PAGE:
So, where does that leave me? The answer is simple...I really don't know. See simple! Overall my brain feels like it's in the midst of an intense tennis match - going back and forth. Ultimately, as I mentioned earlier, I don't feel like there is an exact answer to this statement as there seems to be so many factors that could play out that could make both sides right. Maybe I'm taking a cop-out here, but I really feel like there is no right answer. What do you think?
When Trevor and I were deciding on which debate topic we were the most interested in, we kept coming back to a topic that at our core we both strongly agreed with - Technology Enhances Learning. However, we thought it might be interesting and helpful for us to select the side of this debate that would contradict our personal beliefs, and help us look at the issue from a different perspective. I'll admit at the beginning it was it a little hard to wrap our heads around this as every time we thought of a good argument, we naturally thought of a counterpoint from our own experience that would discredit the negative side. Also understanding how smart and experienced Amanda and Nancy are, we knew we had to dig deep to create an argument that would be counter their strong points on the pro side...or at least make them work a little bit before they ultimately crushed us!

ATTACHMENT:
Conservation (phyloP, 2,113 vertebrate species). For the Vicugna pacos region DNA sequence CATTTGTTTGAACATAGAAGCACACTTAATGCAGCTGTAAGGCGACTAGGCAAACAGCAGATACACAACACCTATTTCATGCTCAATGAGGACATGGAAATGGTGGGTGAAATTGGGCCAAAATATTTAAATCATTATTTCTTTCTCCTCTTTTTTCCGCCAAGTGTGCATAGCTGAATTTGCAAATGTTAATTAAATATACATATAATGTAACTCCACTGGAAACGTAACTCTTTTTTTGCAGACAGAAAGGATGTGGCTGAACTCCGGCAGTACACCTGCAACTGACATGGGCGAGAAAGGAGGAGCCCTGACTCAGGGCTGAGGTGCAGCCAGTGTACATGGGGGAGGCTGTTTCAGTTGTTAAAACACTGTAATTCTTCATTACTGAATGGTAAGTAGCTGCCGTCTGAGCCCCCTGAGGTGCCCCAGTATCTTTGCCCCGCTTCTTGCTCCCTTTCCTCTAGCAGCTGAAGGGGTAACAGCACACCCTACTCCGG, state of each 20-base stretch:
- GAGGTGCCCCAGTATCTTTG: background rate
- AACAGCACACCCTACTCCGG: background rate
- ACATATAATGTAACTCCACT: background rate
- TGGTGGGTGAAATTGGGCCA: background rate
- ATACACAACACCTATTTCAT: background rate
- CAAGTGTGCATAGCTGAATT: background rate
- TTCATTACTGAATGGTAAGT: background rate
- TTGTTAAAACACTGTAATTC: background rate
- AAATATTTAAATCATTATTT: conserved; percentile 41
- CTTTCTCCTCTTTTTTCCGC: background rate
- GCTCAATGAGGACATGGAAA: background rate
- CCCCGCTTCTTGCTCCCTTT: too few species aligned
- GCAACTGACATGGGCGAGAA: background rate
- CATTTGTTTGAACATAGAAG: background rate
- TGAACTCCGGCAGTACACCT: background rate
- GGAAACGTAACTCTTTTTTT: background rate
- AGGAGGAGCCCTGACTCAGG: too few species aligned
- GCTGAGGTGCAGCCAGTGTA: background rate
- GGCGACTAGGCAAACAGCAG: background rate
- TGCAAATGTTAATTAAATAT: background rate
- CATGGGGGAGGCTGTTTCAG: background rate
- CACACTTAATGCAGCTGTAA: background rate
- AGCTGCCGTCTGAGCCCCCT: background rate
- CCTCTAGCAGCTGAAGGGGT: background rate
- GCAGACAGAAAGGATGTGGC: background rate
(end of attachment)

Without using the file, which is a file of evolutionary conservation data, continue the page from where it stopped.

The Key Points
While initially we had many ideas of how we could come at this topic, we eventually narrowed it down to three key issues that we felt would give us the best chance to defend our side: Distraction, Pedagogy and Screen Time.
1. Technology is a Distraction:
2. Sound Pedagogy is the Foundation for Enhancement, not Technology:
3. School-Based Technology Overloads Students with Screen Time:
The Opening Statement
Trevor and I mulled a few different directions that we could go with our opening statement, but since we felt that we were playing on the losing team, we decided to go the route that many politicians take when they are desperate to garner public support - Attack Ads. While we tried very hard to dig up dirt on our competition, they were just too honest and nice and we can up empty-handed... so we resorted to creating fake tweets (thanks to Amanda and Nancy for being such great sports with this!) and creating a dark tone for our video. We even ended up finding a "How to make an Election Attack Ad" video for creating your own smear campaign that helped us in making our video. Ultimately Trevor and I were very happy with how our video turned out and we had a lot of fun using WeVideo to make it. Check it out below: